In which way does our mistreatment of animals hinder us from reaching our potential, both spiritually and physically?

This is the message of The World Peace Diet, and I feel I’d have to quote the entire 300 pages to you to answer it! Basically, whatever we do to animals, we also end up doing to ourselves. It’s the boomerang effect. When we harm others, we harm ourselves more than we could ever harm them. We numb ourselves, armor ourselves, and become merely ironic in our quests for meaning, purpose, happiness, understanding, and freedom. Our spirituality is thwarted by violence toward others. Eating the physical and metaphysical toxins in animal foods is, as we are beginning to understand, profoundly detrimental to our physical and psychological (and cultural and environmental) health.

Thanks for this question.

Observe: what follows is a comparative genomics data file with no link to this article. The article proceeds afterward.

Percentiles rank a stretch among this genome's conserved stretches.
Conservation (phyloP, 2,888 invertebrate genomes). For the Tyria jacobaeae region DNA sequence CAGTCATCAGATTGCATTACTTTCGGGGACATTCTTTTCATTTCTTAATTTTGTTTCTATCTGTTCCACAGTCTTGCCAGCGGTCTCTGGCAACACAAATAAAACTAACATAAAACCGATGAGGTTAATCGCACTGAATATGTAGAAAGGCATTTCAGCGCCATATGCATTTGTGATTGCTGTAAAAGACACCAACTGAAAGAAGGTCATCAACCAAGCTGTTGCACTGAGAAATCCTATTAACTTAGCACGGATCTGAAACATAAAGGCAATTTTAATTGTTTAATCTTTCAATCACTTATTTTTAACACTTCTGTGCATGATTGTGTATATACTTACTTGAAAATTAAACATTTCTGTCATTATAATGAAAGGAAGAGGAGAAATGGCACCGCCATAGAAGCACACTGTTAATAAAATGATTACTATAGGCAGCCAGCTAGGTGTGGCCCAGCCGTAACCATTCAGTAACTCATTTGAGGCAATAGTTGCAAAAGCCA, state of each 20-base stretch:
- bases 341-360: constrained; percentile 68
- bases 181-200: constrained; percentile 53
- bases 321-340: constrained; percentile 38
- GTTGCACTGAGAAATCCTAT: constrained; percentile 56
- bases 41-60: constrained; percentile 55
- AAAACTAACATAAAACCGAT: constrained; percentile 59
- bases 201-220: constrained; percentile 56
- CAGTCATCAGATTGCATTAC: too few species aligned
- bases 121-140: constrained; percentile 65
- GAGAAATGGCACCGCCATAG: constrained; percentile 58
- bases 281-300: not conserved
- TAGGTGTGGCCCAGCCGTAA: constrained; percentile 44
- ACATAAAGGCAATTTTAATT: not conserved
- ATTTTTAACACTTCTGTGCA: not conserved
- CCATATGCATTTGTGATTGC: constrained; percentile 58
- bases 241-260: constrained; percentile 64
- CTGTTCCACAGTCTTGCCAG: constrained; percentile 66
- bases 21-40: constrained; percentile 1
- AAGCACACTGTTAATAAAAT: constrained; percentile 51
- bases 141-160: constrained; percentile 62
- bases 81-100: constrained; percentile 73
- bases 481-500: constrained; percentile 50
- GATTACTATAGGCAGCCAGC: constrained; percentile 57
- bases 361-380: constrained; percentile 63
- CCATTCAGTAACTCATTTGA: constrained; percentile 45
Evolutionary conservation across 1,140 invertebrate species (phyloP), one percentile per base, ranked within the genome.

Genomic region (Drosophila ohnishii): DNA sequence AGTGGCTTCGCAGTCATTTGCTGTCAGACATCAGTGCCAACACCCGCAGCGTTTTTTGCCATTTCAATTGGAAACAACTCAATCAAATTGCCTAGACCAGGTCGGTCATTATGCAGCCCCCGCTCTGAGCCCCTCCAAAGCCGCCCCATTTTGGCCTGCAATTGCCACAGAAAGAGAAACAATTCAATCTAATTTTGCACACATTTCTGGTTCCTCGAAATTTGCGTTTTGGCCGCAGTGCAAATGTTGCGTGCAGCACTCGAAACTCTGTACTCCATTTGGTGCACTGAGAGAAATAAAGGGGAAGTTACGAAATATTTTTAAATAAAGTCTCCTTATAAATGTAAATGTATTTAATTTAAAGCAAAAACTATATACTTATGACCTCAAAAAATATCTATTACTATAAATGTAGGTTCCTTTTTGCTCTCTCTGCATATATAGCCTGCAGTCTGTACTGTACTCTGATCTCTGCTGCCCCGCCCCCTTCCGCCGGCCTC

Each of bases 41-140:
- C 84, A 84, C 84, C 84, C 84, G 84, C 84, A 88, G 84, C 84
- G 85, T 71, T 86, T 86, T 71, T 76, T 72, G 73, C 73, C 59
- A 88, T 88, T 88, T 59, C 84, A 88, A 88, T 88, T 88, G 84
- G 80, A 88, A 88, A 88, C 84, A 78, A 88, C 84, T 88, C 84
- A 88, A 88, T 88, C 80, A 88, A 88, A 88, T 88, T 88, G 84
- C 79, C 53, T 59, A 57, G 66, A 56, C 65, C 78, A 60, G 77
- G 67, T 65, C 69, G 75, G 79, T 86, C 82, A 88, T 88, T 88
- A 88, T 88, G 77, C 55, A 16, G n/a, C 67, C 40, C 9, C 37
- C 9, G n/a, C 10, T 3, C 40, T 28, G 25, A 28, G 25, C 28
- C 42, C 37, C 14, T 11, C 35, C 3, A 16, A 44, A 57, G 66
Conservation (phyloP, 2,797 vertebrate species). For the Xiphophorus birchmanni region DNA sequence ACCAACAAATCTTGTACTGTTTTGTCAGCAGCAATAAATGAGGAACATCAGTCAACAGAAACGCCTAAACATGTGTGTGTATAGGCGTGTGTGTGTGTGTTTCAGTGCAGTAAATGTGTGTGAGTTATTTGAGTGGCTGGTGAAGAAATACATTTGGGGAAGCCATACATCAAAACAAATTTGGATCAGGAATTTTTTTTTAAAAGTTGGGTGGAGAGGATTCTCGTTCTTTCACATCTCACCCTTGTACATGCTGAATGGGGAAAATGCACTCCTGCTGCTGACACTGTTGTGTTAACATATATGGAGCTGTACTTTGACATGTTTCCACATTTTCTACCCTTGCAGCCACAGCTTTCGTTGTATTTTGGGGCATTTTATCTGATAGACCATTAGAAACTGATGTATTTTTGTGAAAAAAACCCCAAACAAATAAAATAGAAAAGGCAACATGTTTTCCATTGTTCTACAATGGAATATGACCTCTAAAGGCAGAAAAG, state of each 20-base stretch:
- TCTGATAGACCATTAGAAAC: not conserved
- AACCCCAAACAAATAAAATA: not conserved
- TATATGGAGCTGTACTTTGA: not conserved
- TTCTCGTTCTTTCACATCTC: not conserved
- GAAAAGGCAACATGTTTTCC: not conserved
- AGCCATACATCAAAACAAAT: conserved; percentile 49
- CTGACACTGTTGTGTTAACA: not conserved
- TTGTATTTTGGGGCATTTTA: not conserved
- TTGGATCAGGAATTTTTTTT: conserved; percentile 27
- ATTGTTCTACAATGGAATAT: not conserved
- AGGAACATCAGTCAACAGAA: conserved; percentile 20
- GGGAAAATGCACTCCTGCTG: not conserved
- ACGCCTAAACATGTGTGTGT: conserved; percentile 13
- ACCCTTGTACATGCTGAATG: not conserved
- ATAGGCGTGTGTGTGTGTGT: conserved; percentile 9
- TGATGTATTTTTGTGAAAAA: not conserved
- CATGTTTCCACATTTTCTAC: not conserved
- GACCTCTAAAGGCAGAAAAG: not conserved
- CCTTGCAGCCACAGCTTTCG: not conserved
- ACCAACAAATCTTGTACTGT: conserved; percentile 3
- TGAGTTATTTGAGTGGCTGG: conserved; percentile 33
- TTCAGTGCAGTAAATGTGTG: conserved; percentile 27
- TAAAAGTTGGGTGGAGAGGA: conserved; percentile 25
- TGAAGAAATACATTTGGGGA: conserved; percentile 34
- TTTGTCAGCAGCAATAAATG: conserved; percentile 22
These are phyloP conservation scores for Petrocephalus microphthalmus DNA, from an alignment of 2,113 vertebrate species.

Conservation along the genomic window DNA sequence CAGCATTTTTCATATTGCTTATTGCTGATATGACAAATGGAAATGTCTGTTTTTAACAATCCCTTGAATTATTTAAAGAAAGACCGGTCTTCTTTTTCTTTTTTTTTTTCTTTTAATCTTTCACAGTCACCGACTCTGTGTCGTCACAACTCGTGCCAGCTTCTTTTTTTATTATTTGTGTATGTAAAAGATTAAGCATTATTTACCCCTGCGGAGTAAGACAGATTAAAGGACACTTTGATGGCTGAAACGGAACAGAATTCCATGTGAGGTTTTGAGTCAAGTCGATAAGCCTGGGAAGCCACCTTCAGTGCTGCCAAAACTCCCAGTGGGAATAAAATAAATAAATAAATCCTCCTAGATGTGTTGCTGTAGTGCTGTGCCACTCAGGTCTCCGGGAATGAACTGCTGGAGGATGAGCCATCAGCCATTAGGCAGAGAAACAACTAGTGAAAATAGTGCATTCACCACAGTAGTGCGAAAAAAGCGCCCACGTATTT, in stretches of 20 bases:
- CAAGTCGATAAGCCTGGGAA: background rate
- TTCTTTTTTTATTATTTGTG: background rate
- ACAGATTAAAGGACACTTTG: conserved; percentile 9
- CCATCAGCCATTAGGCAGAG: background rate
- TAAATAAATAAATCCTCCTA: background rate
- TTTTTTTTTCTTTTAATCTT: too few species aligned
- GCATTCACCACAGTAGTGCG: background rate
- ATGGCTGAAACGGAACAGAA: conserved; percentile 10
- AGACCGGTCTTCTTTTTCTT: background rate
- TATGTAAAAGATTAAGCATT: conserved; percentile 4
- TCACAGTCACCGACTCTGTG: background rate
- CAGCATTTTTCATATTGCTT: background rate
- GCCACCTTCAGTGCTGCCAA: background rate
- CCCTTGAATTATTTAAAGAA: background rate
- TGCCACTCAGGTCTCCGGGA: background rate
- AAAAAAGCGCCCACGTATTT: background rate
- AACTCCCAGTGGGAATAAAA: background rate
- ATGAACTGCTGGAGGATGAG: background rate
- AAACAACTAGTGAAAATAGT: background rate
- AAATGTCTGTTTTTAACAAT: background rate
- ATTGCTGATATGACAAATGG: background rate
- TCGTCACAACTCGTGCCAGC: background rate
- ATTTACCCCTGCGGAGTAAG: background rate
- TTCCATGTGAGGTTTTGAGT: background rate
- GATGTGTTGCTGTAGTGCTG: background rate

Being vegan is easy but living in a world that isn’t is the tough part. Everyday I feel like I am literally surrounded by death. My question to you is: how do you get through life seeing the death that surrounds us every day, from the food on peoples’ plates, to the clothes they wear. How do you see it without letting it break your heart over and over?

For me, it is essential to combine vegan activism with spiritual practice. I think that we can all contribute to the veganizing of our world. Nothing is more important than this, in my view. If I don’t work to spread the message, it’s easy to get bitter and cynical. How do we do this effectively is the question! I think there are three main steps: